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Custer’s Trials: A Life on the Frontier of a New America, by T.J. Stiles. Winner of the 2016 Pulitzer Prize in History, this book paints a portrait of Custer that demolishes historical caricature, revealing a volatile, contradictory, intense person — capable yet insecure, intelligent yet bigoted, passionate yet self-destructive, a romantic individualist at odds with the institution of the military (he was court-martialed twice in six years). The key to understanding Custer, Stiles writes, is keeping in mind that he lived on a frontier in time. In the Civil War, the West, and many other areas, Custer helped to create modern America, but could never adapt to it. Stiles casts surprising new light on a near-mythic American figure, a man both widely known and little understood.


Tribe: On Homecoming and Belonging, by Sebastian Junger. We have a strong instinct to belong to small groups defined by clear purpose and understanding or “tribes,” a connection now largely lost. But its pull on us remains and is exemplified by combat veterans who find themselves missing the intimate bonds of platoon life at the end of deployment and the high rates of post-traumatic stress disorder suffered by military veterans today. Combining history, psychology, and anthropology, Junger explores what we can learn from tribal societies about loyalty, belonging, and the eternal human quest for meaning. He explains why we are stronger when we come together, and how that can be achieved even in today’s divided world.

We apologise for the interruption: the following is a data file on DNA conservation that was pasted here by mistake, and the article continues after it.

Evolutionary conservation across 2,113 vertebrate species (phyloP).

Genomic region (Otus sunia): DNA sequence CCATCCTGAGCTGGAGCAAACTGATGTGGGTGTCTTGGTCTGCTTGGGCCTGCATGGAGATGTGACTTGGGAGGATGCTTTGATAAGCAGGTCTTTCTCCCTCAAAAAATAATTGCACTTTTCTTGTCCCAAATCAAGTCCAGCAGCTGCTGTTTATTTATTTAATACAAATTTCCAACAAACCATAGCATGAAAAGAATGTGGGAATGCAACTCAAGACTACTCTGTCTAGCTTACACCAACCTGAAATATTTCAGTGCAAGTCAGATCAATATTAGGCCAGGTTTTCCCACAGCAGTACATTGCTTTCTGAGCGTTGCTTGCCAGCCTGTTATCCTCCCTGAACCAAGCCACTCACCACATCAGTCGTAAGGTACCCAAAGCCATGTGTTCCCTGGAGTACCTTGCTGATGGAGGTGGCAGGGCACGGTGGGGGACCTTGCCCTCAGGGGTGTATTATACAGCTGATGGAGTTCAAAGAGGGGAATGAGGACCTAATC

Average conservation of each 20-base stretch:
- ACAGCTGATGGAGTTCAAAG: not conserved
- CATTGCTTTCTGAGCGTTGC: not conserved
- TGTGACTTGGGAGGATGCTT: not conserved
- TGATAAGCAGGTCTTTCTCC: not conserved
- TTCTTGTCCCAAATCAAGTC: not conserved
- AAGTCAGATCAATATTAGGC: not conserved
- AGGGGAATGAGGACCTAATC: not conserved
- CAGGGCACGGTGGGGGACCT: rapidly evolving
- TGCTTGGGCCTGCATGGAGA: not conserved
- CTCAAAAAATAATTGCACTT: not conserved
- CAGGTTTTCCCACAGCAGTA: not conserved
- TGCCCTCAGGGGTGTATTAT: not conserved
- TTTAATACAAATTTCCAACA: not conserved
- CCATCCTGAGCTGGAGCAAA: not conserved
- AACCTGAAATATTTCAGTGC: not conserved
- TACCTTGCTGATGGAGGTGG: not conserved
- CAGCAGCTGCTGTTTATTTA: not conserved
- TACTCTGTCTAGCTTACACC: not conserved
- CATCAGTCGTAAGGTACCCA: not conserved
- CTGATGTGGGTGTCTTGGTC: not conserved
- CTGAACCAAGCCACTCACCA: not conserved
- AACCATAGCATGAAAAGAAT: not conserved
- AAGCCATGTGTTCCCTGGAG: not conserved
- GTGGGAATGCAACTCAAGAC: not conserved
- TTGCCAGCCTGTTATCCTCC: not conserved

For a list of books most frequently purchased by readers, visit my homepage.

Did you know that you can purchase some of these books and pamphlets by Richard Fernandez and share them with your friends? They will receive a link in their email and it will automatically give them access to a Kindle reader on their smartphone, computer or even as a web-readable document.
The War of the Words, Understanding the crisis of the early 21st century in terms of information corruption in the financial, security and political spheres
Rebranding Christianity, or why the truth shall make you free
The Three Conjectures, reflections on terrorism and the nuclear age
Storming the Castle, why government should get small
No Way In at Amazon Kindle. Fiction. A flight into peril, flashbacks to underground action.
Storm Over the South China Sea, how China is restarting history in the Pacific